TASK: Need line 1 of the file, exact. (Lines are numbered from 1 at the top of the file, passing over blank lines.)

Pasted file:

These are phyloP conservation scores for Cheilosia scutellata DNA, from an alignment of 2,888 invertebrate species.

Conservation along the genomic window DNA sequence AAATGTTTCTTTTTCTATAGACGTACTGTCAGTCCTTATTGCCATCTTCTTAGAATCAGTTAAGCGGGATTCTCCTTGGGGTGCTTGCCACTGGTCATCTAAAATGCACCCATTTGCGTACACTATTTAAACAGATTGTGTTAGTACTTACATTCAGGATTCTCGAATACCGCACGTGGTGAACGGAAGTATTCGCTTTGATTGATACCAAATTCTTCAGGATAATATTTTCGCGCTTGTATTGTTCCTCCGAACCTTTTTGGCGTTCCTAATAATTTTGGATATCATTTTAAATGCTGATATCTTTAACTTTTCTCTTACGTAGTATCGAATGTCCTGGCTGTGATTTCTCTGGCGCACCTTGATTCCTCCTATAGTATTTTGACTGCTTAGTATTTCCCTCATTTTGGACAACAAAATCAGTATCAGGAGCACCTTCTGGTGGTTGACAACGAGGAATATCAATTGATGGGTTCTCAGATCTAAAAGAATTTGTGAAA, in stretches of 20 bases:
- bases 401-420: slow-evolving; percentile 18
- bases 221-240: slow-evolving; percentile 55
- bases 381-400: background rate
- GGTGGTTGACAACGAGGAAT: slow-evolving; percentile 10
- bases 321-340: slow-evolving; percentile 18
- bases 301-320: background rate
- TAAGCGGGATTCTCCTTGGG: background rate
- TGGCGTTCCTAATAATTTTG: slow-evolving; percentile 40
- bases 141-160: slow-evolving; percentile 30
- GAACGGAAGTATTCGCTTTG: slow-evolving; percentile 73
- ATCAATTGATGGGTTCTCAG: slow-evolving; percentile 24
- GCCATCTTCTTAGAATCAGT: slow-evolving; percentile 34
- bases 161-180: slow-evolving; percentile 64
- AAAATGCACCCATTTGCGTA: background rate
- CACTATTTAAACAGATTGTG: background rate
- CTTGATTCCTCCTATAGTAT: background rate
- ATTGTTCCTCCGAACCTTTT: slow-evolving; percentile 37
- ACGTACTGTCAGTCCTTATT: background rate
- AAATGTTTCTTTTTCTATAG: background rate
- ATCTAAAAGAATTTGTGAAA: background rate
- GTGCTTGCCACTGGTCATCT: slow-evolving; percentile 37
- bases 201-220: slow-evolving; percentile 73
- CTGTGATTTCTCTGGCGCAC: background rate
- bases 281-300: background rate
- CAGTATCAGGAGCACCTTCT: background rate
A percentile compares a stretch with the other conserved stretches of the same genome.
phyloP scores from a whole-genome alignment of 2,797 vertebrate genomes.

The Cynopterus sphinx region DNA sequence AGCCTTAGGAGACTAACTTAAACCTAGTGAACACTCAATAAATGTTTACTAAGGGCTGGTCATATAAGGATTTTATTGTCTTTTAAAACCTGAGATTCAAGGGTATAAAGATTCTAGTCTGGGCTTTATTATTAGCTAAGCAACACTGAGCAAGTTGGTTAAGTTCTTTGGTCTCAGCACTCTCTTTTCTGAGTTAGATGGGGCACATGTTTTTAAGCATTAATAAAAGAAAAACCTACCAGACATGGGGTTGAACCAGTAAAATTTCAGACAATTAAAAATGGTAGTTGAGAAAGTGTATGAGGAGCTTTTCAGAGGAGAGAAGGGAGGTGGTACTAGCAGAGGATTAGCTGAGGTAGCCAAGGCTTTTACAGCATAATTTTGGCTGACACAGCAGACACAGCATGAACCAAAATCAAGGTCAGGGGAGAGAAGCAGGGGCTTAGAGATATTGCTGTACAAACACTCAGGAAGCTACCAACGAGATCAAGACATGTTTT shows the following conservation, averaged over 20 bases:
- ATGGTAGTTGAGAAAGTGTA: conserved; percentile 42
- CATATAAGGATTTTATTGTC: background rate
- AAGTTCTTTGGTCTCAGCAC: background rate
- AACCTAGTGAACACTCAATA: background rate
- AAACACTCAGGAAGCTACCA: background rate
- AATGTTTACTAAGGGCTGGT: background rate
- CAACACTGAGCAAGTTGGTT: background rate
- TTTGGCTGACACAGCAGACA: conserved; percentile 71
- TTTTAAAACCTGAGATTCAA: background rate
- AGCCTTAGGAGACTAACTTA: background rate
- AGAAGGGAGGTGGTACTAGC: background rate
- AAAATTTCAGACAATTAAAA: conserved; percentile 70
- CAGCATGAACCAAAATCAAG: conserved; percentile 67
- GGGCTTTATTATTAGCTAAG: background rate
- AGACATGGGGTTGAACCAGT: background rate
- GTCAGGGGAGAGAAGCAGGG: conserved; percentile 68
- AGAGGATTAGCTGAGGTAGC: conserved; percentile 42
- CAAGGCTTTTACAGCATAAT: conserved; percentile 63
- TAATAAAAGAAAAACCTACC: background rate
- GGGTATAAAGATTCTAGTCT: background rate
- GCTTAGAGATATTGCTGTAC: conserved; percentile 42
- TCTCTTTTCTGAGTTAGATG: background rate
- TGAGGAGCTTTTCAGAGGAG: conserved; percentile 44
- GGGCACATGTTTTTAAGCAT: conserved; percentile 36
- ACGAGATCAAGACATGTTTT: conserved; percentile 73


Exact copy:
These are phyloP conservation scores for Cheilosia scutellata DNA, from an alignment of 2,888 invertebrate species.